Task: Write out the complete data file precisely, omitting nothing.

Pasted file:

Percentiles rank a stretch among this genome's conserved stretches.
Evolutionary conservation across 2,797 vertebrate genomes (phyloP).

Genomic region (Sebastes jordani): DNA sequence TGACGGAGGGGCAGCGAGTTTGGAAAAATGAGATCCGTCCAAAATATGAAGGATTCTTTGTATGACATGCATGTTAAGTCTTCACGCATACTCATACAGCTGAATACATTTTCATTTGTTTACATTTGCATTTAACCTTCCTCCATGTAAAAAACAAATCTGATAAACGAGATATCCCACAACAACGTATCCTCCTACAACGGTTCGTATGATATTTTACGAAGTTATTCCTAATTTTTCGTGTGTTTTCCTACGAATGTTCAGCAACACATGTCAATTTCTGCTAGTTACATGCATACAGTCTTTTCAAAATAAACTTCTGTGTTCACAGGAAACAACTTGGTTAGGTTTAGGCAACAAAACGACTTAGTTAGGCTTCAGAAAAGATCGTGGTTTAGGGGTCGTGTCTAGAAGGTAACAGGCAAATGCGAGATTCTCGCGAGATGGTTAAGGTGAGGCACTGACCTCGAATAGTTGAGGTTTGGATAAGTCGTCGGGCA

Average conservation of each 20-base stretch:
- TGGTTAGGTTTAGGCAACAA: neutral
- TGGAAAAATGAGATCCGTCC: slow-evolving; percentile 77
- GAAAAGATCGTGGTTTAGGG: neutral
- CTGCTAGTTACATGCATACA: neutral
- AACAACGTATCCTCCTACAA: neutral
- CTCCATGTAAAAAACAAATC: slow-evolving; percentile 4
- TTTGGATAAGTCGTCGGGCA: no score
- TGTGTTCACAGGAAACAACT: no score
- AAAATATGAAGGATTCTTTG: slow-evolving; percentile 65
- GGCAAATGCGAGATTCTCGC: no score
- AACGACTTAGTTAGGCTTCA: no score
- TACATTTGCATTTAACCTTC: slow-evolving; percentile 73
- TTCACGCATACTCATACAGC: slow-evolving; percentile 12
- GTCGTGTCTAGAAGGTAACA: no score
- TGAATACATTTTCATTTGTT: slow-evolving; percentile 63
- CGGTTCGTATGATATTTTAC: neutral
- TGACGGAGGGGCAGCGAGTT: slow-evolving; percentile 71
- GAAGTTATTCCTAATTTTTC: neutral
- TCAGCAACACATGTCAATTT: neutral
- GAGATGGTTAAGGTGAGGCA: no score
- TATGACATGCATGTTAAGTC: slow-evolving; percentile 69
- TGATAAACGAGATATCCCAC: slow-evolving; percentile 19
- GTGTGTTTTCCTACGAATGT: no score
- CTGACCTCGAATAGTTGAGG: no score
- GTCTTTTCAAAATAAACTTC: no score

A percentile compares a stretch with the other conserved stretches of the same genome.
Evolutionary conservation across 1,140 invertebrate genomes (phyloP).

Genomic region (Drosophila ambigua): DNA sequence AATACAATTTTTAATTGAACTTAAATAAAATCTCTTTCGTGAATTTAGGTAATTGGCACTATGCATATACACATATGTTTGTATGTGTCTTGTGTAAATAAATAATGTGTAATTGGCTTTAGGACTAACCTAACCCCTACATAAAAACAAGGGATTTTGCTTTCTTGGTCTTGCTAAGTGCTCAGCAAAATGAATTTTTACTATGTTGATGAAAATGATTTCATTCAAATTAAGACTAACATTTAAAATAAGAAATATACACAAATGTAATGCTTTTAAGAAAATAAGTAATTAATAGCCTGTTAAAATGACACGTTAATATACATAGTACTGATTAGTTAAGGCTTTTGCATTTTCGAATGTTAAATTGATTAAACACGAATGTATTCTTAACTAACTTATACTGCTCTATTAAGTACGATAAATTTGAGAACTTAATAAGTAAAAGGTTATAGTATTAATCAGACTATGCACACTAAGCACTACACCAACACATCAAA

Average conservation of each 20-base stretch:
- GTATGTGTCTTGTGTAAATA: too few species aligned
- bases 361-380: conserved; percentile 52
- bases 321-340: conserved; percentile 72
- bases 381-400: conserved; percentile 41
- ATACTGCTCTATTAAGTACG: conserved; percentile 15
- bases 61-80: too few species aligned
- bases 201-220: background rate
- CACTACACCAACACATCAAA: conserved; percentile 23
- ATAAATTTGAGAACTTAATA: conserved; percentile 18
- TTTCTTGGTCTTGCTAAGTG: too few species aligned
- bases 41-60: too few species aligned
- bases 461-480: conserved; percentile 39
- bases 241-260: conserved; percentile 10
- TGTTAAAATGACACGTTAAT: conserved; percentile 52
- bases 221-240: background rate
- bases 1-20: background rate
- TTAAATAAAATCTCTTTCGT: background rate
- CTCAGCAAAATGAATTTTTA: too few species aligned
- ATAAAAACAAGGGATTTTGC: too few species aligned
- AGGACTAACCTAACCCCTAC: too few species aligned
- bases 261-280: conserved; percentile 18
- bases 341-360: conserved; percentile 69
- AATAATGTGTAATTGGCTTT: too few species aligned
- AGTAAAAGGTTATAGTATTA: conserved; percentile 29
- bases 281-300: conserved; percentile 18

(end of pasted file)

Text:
Percentiles rank a stretch among this genome's conserved stretches.
Evolutionary conservation across 2,797 vertebrate genomes (phyloP).

Genomic region (Sebastes jordani): DNA sequence TGACGGAGGGGCAGCGAGTTTGGAAAAATGAGATCCGTCCAAAATATGAAGGATTCTTTGTATGACATGCATGTTAAGTCTTCACGCATACTCATACAGCTGAATACATTTTCATTTGTTTACATTTGCATTTAACCTTCCTCCATGTAAAAAACAAATCTGATAAACGAGATATCCCACAACAACGTATCCTCCTACAACGGTTCGTATGATATTTTACGAAGTTATTCCTAATTTTTCGTGTGTTTTCCTACGAATGTTCAGCAACACATGTCAATTTCTGCTAGTTACATGCATACAGTCTTTTCAAAATAAACTTCTGTGTTCACAGGAAACAACTTGGTTAGGTTTAGGCAACAAAACGACTTAGTTAGGCTTCAGAAAAGATCGTGGTTTAGGGGTCGTGTCTAGAAGGTAACAGGCAAATGCGAGATTCTCGCGAGATGGTTAAGGTGAGGCACTGACCTCGAATAGTTGAGGTTTGGATAAGTCGTCGGGCA

Average conservation of each 20-base stretch:
- TGGTTAGGTTTAGGCAACAA: neutral
- TGGAAAAATGAGATCCGTCC: slow-evolving; percentile 77
- GAAAAGATCGTGGTTTAGGG: neutral
- CTGCTAGTTACATGCATACA: neutral
- AACAACGTATCCTCCTACAA: neutral
- CTCCATGTAAAAAACAAATC: slow-evolving; percentile 4
- TTTGGATAAGTCGTCGGGCA: no score
- TGTGTTCACAGGAAACAACT: no score
- AAAATATGAAGGATTCTTTG: slow-evolving; percentile 65
- GGCAAATGCGAGATTCTCGC: no score
- AACGACTTAGTTAGGCTTCA: no score
- TACATTTGCATTTAACCTTC: slow-evolving; percentile 73
- TTCACGCATACTCATACAGC: slow-evolving; percentile 12
- GTCGTGTCTAGAAGGTAACA: no score
- TGAATACATTTTCATTTGTT: slow-evolving; percentile 63
- CGGTTCGTATGATATTTTAC: neutral
- TGACGGAGGGGCAGCGAGTT: slow-evolving; percentile 71
- GAAGTTATTCCTAATTTTTC: neutral
- TCAGCAACACATGTCAATTT: neutral
- GAGATGGTTAAGGTGAGGCA: no score
- TATGACATGCATGTTAAGTC: slow-evolving; percentile 69
- TGATAAACGAGATATCCCAC: slow-evolving; percentile 19
- GTGTGTTTTCCTACGAATGT: no score
- CTGACCTCGAATAGTTGAGG: no score
- GTCTTTTCAAAATAAACTTC: no score

A percentile compares a stretch with the other conserved stretches of the same genome.
Evolutionary conservation across 1,140 invertebrate genomes (phyloP).

Genomic region (Drosophila ambigua): DNA sequence AATACAATTTTTAATTGAACTTAAATAAAATCTCTTTCGTGAATTTAGGTAATTGGCACTATGCATATACACATATGTTTGTATGTGTCTTGTGTAAATAAATAATGTGTAATTGGCTTTAGGACTAACCTAACCCCTACATAAAAACAAGGGATTTTGCTTTCTTGGTCTTGCTAAGTGCTCAGCAAAATGAATTTTTACTATGTTGATGAAAATGATTTCATTCAAATTAAGACTAACATTTAAAATAAGAAATATACACAAATGTAATGCTTTTAAGAAAATAAGTAATTAATAGCCTGTTAAAATGACACGTTAATATACATAGTACTGATTAGTTAAGGCTTTTGCATTTTCGAATGTTAAATTGATTAAACACGAATGTATTCTTAACTAACTTATACTGCTCTATTAAGTACGATAAATTTGAGAACTTAATAAGTAAAAGGTTATAGTATTAATCAGACTATGCACACTAAGCACTACACCAACACATCAAA

Average conservation of each 20-base stretch:
- GTATGTGTCTTGTGTAAATA: too few species aligned
- bases 361-380: conserved; percentile 52
- bases 321-340: conserved; percentile 72
- bases 381-400: conserved; percentile 41
- ATACTGCTCTATTAAGTACG: conserved; percentile 15
- bases 61-80: too few species aligned
- bases 201-220: background rate
- CACTACACCAACACATCAAA: conserved; percentile 23
- ATAAATTTGAGAACTTAATA: conserved; percentile 18
- TTTCTTGGTCTTGCTAAGTG: too few species aligned
- bases 41-60: too few species aligned
- bases 461-480: conserved; percentile 39
- bases 241-260: conserved; percentile 10
- TGTTAAAATGACACGTTAAT: conserved; percentile 52
- bases 221-240: background rate
- bases 1-20: background rate
- TTAAATAAAATCTCTTTCGT: background rate
- CTCAGCAAAATGAATTTTTA: too few species aligned
- ATAAAAACAAGGGATTTTGC: too few species aligned
- AGGACTAACCTAACCCCTAC: too few species aligned
- bases 261-280: conserved; percentile 18
- bases 341-360: conserved; percentile 69
- AATAATGTGTAATTGGCTTT: too few species aligned
- AGTAAAAGGTTATAGTATTA: conserved; percentile 29
- bases 281-300: conserved; percentile 18